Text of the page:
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Topic review
Updated time: 29 Oct 2020
Submitted by: Sungsu Park
Definition: An in vitro screening system for anti-cancer drugs cannot exactly reflect the efficacy of drugs in vivo, without mimicking the tumour microenvironment (TME), which comprises cancer cells interacting with blood vessels and fibroblasts. Additionally, the tumour size should be controlled to obtain reliable and quantitative drug responses. Herein, we report a bioprinting method for recapitulating the TME with a controllable spheroid size. The TME was constructed by printing a blood vessel layer consisting of fibroblasts and endothelial cells in , alginate, and fibrinogen, followed by seeding multicellular tumour spheroids (MCTSs) of glioblastoma cells (U87 MG) onto the blood vessel layer. Under MCTSs, sprouts of blood vessels were generated and surrounding MCTSs thereby increasing the spheroid size. The combined treatment involving the anti-cancer drug temozolomide (TMZ) and the angiogenic inhibitor sunitinib was more effective than TMZ alone for MCTSs surrounded by blood vessels, which indicates the feasibility of the TME for in vitro testing of drug efficacy. These results suggest that the bioprinted vascularized tumour is highly useful for understanding tumour biology, as well as for in vitro drug testing.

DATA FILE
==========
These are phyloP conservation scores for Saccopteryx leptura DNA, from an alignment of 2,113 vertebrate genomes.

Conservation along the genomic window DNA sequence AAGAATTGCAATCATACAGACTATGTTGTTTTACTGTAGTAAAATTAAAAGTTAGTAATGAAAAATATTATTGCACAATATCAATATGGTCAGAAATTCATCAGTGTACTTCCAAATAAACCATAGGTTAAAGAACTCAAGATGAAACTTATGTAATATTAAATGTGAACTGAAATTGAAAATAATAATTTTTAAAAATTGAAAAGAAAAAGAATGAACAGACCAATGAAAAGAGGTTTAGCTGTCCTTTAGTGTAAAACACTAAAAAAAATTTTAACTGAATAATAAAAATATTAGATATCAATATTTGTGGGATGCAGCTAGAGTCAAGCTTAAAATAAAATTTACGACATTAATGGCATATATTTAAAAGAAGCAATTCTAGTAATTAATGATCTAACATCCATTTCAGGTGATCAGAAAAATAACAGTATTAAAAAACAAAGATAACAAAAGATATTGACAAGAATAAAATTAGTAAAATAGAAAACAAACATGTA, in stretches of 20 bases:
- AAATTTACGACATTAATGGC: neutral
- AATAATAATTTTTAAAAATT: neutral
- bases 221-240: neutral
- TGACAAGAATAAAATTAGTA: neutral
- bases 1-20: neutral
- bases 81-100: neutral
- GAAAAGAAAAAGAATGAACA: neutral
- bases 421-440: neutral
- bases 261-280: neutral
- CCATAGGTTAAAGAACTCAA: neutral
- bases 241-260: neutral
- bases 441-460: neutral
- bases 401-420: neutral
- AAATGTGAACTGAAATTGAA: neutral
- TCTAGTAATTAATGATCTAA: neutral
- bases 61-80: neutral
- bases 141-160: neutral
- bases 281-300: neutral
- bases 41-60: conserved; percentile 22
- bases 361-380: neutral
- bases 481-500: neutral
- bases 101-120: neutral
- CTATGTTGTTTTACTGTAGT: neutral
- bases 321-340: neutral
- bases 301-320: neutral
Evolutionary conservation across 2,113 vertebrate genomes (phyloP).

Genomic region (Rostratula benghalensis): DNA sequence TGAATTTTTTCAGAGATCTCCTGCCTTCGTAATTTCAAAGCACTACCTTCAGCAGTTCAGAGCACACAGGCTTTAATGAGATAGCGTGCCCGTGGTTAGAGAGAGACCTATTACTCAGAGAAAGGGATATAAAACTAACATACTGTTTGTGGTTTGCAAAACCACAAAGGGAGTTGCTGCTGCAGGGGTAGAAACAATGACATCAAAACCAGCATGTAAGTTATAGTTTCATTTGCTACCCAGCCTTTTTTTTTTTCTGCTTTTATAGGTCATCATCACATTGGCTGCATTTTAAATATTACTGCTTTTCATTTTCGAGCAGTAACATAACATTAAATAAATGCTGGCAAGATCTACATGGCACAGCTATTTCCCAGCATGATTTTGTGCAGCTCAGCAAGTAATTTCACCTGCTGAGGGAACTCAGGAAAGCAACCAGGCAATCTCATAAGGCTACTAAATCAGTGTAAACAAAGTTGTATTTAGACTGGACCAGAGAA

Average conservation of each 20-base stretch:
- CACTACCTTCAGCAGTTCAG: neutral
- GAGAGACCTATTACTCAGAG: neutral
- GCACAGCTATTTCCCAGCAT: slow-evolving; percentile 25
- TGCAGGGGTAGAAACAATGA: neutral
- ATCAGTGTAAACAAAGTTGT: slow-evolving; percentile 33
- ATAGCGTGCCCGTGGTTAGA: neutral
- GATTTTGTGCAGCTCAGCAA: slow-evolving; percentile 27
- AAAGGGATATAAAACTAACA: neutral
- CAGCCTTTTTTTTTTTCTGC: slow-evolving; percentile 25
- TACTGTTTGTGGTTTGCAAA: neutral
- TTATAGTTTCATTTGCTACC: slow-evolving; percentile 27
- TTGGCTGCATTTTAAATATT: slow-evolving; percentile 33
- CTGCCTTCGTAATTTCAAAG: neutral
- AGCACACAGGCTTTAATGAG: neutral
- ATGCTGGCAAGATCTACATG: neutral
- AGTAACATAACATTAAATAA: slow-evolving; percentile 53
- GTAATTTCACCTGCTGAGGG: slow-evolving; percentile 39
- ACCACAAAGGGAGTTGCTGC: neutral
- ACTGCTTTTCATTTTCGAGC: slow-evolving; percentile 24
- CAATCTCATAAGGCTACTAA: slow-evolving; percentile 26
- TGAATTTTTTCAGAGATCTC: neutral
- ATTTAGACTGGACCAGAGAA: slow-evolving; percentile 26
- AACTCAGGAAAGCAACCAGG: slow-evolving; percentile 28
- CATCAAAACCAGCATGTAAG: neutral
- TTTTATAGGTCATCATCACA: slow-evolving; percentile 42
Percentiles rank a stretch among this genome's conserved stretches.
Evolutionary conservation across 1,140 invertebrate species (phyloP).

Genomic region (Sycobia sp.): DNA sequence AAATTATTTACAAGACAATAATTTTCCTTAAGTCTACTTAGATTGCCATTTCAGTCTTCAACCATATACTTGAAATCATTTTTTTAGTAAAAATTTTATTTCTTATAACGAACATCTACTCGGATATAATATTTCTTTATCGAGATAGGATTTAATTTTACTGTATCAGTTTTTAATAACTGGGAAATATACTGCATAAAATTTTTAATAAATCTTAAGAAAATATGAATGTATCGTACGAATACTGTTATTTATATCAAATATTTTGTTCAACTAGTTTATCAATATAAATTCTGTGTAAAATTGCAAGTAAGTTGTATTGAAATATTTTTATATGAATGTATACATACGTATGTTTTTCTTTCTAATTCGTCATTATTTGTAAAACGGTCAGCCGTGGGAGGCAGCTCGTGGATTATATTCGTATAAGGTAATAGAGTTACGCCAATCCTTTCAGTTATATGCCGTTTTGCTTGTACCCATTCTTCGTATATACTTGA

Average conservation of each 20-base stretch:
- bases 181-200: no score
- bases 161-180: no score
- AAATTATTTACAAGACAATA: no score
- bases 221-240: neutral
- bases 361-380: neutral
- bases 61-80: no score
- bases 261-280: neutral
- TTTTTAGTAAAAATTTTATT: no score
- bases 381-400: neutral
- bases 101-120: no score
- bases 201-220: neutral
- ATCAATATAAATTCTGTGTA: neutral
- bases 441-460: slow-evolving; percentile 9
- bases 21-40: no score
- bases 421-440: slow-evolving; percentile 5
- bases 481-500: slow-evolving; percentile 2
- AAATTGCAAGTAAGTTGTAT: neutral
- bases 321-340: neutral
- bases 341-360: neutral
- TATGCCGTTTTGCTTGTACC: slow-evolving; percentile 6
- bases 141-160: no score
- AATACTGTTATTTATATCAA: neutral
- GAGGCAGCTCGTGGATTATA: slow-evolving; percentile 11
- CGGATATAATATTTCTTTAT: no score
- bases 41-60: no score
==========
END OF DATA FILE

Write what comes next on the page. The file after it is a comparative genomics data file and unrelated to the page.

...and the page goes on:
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Topic review
Updated time: 10 Feb 2021
Submitted by: Francesco Peri